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Year : 2019  |  Volume : 37  |  Issue : 1  |  Page : 34--41

Will ceftazidime/avibactam plus aztreonam be effective for NDM and OXA-48-Like producing organisms: Lessons learnt from In vitro study

Agila Kumari Pragasam1, Balaji Veeraraghavan1, Baby Abirami Shankar1, Yamuna Devi Bakthavatchalam1, Alice Mathuram2, Biju George3, Binila Chacko4, Pritish Korula5, Shalini Anandan1,  
1 Department of Clinical Microbiology, Christian Medical College, Vellore, Tamil Nadu, India
2 Department of General Medicine Unit-1, Christian Medical College, Vellore, Tamil Nadu, India
3 Department of Haematology, Christian Medical College, Vellore, Tamil Nadu, India
4 Department of Medical Intensive Care Unit, Christian Medical College, Vellore, Tamil Nadu, India
5 Department of Division of Critical Care, Christian Medical College, Vellore, Tamil Nadu, India

Correspondence Address:
Dr. Shalini Anandan
Department of Clinical Microbiology, Christian Medical College, Vellore - 632 004, Tamil Nadu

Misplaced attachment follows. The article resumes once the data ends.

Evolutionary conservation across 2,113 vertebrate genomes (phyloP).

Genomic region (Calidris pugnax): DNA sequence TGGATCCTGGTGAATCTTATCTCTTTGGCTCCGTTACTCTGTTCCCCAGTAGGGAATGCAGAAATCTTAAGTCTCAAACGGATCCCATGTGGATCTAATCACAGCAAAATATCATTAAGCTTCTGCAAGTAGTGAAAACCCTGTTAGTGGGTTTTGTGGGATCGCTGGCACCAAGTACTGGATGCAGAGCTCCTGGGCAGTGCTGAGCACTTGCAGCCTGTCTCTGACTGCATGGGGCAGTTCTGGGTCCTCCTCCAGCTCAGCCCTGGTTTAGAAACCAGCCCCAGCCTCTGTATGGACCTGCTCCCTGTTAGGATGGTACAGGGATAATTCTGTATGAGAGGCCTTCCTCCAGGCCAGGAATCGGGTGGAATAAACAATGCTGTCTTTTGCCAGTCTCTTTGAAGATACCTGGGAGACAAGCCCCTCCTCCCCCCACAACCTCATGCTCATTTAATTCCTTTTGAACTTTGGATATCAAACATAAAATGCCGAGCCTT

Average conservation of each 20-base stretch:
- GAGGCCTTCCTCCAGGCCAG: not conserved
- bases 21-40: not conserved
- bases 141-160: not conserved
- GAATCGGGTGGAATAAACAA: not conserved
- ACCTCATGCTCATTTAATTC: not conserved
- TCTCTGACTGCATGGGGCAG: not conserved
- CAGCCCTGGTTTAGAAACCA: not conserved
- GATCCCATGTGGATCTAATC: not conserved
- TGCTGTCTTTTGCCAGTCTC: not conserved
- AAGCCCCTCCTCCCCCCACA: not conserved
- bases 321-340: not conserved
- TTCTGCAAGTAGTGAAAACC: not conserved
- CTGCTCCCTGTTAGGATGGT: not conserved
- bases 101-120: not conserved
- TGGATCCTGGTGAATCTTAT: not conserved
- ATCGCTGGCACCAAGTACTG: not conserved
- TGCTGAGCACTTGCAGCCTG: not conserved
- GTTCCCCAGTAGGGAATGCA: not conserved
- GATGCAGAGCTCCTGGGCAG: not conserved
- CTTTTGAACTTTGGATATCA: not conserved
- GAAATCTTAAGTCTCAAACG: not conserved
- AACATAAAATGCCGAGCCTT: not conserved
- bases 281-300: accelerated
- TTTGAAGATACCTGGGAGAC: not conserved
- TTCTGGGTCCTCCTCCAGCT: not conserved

Introduction: Carbapenem resistance (CR) in Klebsiella pneumoniae is mainly mediated by bla NDM and bla OXA-48 carbapenemases. Newer Food and Drug Administration-approved antimicrobial ceftazidime/avibactam (C/A) has a potent activity against bla OXA-48-like producers. However, its activity is limited in organisms co-producing bla NDM and bla OXA-48-like. Addition of aztreonam (ATM) to C/A potentially expands the spectrum of coverage for carbapenemase co-producers. With this, we aimed to determine the synergistic activity of combination of C/A plus ATM against bla NDM, bla OXA-48-like and co-producers of bla NDM + bla OXA-48-like producing CR Klebsiella pneumoniae (CRKp). Materials and Methods: A total of 12 isolates of CRKp-harbouring genes encoding bla NDM and bla OXA-48-like were tested. Minimum inhibitory concentrations (MICs) were determined for several antimicrobial agents, including C/A (0.5–8 μg/ml) by broth microdilution method. Checkerboard assay was performed for the combination of C/A plus ATM at varying concentrations. Fold differences in the MIC of C/A with and without addition of ATM were determined to infer synergistic effects. Results: MIC of C/A and ATM ranged from 0.5 to >8 μg/ml and 64 to 2048 μg/ml, respectively. Two isolates were susceptible to C/A with MIC of 0.5 and 1 μg/ml, while others were resistant with MIC of >8 μg/ml. Synergistic effects of >8-fold MIC difference in C/A MIC were noted with addition of ATM at 4 μg/ml. This was observed for all CRKp with profiles of bla NDM, bla OXA-48-like and co-producers of bla NDM + bla OXA-48-like genes, which was a promising effect. Notably, all five of the colistin-resistant CRKp were inhibited with >8-fold MIC difference in the combination of C/A plus ATM at 4 μg/ml. Conclusion: With the increasing burden of CRKp, the use of C/A with ATM combination seems to be very promising, especially for bla NDM, bla OXA-48-like and co-producers of bla NDM + bla OXA-48like carbapenemases.